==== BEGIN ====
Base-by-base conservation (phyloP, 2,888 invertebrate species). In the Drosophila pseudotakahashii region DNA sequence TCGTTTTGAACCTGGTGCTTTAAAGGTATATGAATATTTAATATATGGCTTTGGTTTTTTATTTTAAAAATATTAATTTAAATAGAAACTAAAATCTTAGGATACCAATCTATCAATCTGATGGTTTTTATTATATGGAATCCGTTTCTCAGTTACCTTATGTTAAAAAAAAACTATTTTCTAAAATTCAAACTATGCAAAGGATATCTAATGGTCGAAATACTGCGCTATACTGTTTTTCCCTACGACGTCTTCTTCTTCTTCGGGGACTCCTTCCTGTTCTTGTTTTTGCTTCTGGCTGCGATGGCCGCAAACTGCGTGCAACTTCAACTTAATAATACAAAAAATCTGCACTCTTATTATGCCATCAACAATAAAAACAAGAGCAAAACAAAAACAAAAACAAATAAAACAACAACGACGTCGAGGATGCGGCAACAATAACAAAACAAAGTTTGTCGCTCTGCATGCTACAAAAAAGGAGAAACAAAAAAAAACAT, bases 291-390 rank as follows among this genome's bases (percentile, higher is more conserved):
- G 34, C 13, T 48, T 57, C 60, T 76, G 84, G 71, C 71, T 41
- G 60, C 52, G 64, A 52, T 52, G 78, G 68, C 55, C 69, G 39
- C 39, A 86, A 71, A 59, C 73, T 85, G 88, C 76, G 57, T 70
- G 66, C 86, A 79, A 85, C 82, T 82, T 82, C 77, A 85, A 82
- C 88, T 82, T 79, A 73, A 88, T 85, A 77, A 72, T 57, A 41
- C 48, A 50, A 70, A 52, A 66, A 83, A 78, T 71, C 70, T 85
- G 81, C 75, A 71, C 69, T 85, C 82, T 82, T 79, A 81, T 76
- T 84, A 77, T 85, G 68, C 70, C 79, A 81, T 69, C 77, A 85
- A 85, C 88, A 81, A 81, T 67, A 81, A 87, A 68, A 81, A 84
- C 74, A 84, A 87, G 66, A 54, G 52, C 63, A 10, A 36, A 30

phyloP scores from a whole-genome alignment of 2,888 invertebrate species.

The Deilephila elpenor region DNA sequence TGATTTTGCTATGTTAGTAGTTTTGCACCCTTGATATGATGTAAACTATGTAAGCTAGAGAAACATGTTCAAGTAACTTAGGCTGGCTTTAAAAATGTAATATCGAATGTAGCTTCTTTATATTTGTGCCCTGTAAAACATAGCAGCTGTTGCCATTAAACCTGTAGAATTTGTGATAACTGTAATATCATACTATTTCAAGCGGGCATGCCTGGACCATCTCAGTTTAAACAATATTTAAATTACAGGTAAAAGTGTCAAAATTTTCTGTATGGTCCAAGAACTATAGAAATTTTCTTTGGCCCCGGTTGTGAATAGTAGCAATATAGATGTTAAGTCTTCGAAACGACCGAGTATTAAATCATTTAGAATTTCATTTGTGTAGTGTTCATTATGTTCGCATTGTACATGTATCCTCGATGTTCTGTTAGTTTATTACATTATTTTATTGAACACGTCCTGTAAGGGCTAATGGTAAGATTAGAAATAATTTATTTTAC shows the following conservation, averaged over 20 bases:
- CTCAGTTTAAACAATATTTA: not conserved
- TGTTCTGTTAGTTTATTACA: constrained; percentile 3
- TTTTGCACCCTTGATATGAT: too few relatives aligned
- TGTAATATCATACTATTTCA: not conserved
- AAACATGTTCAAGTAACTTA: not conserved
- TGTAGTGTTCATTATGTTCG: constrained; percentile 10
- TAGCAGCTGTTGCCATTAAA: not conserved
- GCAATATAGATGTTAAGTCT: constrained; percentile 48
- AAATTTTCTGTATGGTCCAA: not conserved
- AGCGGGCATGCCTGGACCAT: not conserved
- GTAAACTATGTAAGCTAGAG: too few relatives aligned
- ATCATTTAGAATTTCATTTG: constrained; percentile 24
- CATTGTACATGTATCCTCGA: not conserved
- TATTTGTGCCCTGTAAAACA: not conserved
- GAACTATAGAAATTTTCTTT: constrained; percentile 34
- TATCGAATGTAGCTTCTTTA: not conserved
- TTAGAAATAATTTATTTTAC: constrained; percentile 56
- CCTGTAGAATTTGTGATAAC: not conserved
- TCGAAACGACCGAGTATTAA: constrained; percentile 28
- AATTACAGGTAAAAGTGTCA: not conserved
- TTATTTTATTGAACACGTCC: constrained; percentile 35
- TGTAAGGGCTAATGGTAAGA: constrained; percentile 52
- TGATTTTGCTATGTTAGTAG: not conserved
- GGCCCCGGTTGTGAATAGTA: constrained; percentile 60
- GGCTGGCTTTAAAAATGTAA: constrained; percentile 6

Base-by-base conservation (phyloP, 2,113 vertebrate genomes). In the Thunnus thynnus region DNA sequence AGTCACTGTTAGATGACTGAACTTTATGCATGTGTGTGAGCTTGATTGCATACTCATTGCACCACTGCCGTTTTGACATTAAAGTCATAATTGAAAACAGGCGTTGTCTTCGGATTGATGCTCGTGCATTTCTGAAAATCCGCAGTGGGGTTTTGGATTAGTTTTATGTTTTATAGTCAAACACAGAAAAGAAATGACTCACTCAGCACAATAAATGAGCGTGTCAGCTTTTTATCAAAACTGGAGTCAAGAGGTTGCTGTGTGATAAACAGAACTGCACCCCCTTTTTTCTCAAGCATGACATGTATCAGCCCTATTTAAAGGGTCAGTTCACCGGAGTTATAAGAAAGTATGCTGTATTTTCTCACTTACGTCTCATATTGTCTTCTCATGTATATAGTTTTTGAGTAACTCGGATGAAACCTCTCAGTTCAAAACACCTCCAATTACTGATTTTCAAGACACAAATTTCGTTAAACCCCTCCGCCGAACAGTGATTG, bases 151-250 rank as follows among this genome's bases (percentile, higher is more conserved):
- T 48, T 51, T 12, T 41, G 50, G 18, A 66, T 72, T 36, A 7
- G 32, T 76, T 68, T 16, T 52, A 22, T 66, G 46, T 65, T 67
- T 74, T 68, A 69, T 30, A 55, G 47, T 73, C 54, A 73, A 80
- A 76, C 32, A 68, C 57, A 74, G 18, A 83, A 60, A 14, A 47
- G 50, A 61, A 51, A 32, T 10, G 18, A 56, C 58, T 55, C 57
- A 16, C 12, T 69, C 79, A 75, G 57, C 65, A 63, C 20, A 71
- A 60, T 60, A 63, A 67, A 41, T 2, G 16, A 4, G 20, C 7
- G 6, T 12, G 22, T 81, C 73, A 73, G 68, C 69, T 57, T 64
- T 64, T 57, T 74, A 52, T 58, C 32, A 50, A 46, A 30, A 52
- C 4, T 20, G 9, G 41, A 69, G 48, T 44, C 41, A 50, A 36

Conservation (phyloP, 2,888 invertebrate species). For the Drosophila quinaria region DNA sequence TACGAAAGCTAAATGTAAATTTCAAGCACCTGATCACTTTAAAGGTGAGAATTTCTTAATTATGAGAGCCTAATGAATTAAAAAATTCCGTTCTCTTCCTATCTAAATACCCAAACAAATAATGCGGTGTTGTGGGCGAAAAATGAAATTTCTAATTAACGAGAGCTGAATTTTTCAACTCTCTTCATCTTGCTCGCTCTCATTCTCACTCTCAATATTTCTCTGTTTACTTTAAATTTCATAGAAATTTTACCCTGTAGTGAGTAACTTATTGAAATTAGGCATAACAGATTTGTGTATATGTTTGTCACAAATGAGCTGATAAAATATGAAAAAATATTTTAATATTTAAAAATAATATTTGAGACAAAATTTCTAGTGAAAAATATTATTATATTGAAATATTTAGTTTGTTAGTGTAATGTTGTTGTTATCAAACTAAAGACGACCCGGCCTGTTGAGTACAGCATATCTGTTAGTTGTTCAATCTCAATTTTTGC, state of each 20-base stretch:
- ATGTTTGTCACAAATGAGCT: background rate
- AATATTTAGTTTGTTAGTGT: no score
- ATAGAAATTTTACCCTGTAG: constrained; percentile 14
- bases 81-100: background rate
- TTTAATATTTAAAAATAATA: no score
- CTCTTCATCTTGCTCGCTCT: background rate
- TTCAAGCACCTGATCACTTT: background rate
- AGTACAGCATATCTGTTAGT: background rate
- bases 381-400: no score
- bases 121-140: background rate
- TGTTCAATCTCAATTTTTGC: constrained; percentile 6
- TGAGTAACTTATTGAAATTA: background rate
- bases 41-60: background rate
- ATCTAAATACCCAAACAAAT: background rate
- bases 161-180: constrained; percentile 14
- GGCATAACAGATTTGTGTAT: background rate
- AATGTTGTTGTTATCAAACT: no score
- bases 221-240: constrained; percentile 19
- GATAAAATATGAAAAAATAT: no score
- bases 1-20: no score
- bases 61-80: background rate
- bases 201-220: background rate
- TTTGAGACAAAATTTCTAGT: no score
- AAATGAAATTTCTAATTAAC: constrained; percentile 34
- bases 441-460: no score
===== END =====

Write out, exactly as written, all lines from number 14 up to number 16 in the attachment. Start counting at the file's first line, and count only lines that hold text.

- CTCAGTTTAAACAATATTTA: not conserved
- TGTTCTGTTAGTTTATTACA: constrained; percentile 3
- TTTTGCACCCTTGATATGAT: too few relatives aligned